“Leading to success stories”
Hartmut Esslinger is one of Germany’s best-known designers. He talks about traditions and the challenges facing German design.
The German designer Hartmut Esslinger has achieved global success with his design ideas. He founded the company frog design and advised international corporations such as Sony early on, as well as Apple founder Steve Jobs. Born in the Black Forest in 1944, Esslinger began his career in Germany but for decades has been living in California.
Mr Esslinger, how was design from Germany viewed when you moved to the USA - and what is the situation today?
Norio Ōga from Sony loved our “German” design, such as stereo systems and TVs for WEGA and the cool adverts of the time, while Steve Jobs admired Sony’s innovation and our “international style”. Steve also liked the Braun coffee machines. It was the Porsche 911 that was truly iconic German design for him, however. Because we were the first major design studio in Silicon Valley, the American design elite did not really notice us for a long time. But nowadays, convergent “design 4 industry” – i.e. physical products and digital software - is no longer the domain of just one country.
When people talk about the beginnings of German design, they often cite the Bauhaus in the 1920s, and sometimes also the Ulm School of Design, which existed from 1953 to 1968. What significance do these institutions have for you?
Both schools were internationally revolutionary and - in each case following the two world wars - permanently renewed industrial culture; to this day, they influence “design 4 industry”. The Ulm School of Design in particular linked design to modern production, and to science, semantics and communication.
Unlike the admirers of Bauhaus and the Ulm School of Design, who insist on design being as sober as possible, you bring emotions into your designs. Is that still topical today?
I admired both schools, and in Ulm especially Hans Gugelot and Herbert Lindinger. However, while the two of them creatively designed complex products with intelligent proportions and functional details, the “form follows function” mantra was often used to justify embarrassingly boring designs. I found my role models in Italian design – where the motto became “form follows emotion”.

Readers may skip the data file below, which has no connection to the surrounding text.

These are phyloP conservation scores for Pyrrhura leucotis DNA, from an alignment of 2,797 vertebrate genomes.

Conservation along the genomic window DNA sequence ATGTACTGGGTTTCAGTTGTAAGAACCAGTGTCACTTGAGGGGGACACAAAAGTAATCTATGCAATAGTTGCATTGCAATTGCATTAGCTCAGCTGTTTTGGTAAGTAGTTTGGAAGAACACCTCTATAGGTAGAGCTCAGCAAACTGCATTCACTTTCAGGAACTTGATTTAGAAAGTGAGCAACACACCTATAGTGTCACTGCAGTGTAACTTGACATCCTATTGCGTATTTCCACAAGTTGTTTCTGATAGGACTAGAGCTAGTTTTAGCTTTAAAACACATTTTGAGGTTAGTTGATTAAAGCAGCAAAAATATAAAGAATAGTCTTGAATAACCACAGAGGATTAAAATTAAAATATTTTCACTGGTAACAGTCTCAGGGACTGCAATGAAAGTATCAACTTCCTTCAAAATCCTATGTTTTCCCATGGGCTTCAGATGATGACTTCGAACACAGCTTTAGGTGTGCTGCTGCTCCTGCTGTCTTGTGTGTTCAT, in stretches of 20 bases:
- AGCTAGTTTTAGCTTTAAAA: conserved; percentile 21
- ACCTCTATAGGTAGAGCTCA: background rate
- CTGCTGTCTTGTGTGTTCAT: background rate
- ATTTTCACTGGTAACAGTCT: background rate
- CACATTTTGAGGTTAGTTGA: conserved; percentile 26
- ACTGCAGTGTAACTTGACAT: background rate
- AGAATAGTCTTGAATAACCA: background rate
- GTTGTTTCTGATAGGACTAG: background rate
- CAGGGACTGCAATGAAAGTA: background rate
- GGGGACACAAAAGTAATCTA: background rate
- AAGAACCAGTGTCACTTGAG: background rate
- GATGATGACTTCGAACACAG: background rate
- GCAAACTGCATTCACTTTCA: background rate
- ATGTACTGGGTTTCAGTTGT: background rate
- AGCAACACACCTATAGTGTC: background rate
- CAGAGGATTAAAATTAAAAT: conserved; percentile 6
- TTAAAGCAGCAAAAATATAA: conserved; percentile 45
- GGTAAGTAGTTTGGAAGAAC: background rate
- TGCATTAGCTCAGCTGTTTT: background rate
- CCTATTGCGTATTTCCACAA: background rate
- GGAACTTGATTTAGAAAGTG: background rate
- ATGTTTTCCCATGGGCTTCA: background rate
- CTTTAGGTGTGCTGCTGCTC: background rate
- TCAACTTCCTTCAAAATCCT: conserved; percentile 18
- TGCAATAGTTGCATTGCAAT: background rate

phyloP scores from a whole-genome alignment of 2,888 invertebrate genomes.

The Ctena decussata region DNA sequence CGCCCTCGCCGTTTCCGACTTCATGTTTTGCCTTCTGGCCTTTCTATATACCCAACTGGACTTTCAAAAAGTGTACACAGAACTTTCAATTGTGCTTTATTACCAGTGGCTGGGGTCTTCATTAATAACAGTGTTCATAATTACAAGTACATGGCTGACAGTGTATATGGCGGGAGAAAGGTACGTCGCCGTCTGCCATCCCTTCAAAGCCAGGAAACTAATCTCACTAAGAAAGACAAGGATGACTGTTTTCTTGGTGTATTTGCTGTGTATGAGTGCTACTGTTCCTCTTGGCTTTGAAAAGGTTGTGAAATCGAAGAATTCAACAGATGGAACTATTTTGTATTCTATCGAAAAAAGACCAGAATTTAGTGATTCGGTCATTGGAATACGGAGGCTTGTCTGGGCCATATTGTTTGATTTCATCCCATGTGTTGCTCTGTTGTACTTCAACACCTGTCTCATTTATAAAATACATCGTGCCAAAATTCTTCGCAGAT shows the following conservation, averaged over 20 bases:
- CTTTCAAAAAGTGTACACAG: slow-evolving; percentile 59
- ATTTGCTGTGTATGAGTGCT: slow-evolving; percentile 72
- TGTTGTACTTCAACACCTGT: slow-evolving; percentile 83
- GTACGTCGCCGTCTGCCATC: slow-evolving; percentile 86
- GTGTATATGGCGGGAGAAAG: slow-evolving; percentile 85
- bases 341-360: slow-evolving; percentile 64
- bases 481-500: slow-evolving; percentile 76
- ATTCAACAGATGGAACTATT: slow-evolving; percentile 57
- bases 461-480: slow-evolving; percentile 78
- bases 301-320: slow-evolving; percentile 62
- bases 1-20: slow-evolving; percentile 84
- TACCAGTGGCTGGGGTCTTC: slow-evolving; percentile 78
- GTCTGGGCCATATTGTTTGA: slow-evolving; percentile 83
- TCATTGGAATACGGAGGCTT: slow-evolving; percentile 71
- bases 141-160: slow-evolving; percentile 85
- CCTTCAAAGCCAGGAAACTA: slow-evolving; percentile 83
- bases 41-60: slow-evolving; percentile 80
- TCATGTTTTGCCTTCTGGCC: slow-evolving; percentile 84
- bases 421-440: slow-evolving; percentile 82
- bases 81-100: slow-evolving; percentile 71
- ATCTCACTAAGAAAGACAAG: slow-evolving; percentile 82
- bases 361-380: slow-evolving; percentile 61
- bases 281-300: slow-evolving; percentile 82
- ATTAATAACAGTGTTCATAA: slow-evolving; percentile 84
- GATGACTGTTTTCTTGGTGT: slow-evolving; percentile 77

For a while it was the case that German design was based on its potential for industrial manufacturing. Nowadays, many people dream of using 3D printing for example to make production more individual and ecological. Is that sensible?
Individual consumer products printed in 3D are neither safe nor ecological. Following the initial hype, 3D is used where traditional methods fall short: for artificial cardiac valves, high-tech components, in biochemicals and for expensive watches.
What is the standing of German design today?
It could be even better. On the level of vocational training, it has distanced itself too far from “design 4 industry”. It is a well-known fact that design brings about positive developments in conjunction with innovation and economics, and this has repeatedly led to success stories in Germany too. This is also true of current issues and challenges. Berlin policymakers – as far as I can tell from the outside - are not so aware as they should be of this connection. And yet institutions such as the OECD also recommend a more experimental and visionary approach to promoting innovations.
What would you propose?
Holistic training in design is necessary to be a global player. Universities should focus on producing graduates who are relevant as industry partners and able to challenge them to make progress.